...7) Cornēlius: “Ego memoriā teneō versūs Ovidiī de puellā quae poētam industrium prohibēbat bellum Trōianum canere et fātum rēgis Priamī:
Saepe meae "Tandem" dīxī "discēde!" puellae
[Often I say to my girl 'Finally, Go!']
- in gremiō sēdit prōtinus illa meō!
[In my lap she immediately sits/]
Saepe "Pudet" dīxī. Lacrimīs vix illa retentīs
['For shame' I always say. She barely holding back her
"Me miseram! Iam tē" dīxit "amāre pudet?"
["I am miserable" she says "Already love shames you?"]
Implicuitque suōs circum mea colla lacertōs
[And encircling her arms around my neck]
et, quae mē perdunt, ōscula mīlle dedit!
[and she who destroys me, gave me a thousand kisses]
Vincor, et ingenium sūmptīs revocātur ab armīs,
[I am vanquashed and my mind is called away from arms]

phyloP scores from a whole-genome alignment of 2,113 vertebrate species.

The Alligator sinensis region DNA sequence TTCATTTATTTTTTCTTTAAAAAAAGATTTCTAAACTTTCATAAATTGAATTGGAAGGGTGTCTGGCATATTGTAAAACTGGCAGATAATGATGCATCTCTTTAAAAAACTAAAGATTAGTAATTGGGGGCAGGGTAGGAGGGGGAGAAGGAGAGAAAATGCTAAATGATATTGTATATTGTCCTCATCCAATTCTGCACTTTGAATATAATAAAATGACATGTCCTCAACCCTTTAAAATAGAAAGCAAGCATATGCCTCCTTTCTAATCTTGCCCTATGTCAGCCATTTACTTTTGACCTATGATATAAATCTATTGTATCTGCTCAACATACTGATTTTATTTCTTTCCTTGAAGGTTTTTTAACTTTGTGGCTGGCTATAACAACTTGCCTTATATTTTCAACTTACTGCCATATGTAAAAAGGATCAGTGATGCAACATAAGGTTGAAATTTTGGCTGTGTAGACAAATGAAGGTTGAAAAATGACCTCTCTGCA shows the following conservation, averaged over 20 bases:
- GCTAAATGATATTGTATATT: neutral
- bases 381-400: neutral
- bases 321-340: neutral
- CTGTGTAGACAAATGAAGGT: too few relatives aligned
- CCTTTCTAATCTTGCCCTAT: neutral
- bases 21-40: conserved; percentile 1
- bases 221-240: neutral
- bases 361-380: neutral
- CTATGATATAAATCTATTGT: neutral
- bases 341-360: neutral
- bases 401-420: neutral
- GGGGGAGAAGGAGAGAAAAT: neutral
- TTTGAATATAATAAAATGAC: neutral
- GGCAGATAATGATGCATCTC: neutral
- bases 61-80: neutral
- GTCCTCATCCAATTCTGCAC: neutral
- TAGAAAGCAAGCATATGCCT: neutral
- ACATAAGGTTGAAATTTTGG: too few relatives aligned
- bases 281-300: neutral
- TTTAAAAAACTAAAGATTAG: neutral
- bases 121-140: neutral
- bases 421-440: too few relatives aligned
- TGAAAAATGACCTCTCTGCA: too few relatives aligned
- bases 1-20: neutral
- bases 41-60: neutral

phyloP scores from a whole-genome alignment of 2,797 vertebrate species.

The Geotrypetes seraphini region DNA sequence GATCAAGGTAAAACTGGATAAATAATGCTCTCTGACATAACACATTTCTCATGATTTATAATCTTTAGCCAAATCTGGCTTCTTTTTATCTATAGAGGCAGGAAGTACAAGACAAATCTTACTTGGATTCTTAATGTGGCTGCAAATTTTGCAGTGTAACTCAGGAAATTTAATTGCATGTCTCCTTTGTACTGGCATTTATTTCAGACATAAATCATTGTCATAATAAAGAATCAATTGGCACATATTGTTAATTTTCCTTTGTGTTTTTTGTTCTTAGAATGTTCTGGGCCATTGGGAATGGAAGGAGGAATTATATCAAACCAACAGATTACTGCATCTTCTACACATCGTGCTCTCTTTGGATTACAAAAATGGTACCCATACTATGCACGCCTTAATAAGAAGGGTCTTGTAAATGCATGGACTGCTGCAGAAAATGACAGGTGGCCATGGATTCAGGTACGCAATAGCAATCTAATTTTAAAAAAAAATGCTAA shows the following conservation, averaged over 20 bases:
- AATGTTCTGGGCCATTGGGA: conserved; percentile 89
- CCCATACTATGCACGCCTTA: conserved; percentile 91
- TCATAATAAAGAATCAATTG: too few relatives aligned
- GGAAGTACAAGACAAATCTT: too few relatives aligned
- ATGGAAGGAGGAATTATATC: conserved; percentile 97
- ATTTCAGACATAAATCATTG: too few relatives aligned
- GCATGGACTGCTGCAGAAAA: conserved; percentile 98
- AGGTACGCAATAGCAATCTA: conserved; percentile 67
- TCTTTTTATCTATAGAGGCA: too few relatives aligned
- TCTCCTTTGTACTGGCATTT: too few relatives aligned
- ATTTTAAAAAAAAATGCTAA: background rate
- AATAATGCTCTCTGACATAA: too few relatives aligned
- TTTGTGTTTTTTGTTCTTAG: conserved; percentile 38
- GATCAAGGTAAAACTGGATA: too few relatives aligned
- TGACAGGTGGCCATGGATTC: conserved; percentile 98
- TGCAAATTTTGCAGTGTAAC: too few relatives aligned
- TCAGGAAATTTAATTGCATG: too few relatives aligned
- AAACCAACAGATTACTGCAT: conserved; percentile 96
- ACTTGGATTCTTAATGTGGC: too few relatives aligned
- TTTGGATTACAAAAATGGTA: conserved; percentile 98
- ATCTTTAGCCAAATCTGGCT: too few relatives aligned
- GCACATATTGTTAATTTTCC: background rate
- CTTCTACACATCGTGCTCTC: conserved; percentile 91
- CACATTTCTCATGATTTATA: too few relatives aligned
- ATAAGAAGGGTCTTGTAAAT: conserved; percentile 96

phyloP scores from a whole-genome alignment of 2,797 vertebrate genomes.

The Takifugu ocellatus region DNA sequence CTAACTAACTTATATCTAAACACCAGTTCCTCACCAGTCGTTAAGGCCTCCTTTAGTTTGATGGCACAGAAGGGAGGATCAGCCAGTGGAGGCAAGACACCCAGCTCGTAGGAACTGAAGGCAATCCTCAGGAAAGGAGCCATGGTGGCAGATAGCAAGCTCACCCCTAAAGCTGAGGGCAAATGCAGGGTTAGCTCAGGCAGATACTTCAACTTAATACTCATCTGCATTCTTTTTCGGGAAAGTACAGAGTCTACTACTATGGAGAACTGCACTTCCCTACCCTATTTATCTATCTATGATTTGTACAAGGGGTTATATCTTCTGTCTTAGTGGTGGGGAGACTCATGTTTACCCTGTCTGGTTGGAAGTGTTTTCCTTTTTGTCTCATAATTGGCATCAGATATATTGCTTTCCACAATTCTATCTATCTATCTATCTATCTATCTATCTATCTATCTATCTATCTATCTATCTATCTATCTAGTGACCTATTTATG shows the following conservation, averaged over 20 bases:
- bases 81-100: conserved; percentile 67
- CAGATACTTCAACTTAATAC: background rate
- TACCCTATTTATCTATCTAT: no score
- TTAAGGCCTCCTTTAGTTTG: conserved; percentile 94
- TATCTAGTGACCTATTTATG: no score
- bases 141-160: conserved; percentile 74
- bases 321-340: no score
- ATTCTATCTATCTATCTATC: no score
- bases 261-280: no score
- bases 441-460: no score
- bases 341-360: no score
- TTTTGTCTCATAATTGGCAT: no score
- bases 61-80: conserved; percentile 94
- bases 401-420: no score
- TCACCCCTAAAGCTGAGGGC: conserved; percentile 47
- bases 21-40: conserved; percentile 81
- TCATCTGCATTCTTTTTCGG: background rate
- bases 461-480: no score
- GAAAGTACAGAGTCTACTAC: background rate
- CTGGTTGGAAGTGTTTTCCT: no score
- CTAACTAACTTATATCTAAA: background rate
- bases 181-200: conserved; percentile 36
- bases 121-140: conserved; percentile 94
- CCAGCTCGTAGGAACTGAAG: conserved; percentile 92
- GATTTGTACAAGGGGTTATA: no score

rēsque domī gestās et mea bella canō."
[you do domestic things and I sing of my loves]
[Ovidius: Amōrēs II.18.]
What intrigues me about this is the last line. Orberg offers 'loves' as a (poetic?) translation for bella. And I thought that this might be a pun with war / where he conflates the two. But here http://www.sacred-
texts.com/cla/ovid/lboo/lboo40.htm it is translated as
'The things I sing are deeds performed within four walls,
my private wars',
then there's Dryden's translation (very loose and poetic I'm sure) which is: 'I'm conquer'd, and renounce the glorious train Of arms, and war, to sing of love again:.'
'Mea bella' refers either to 'loves' or war... Can it refer to both...??!!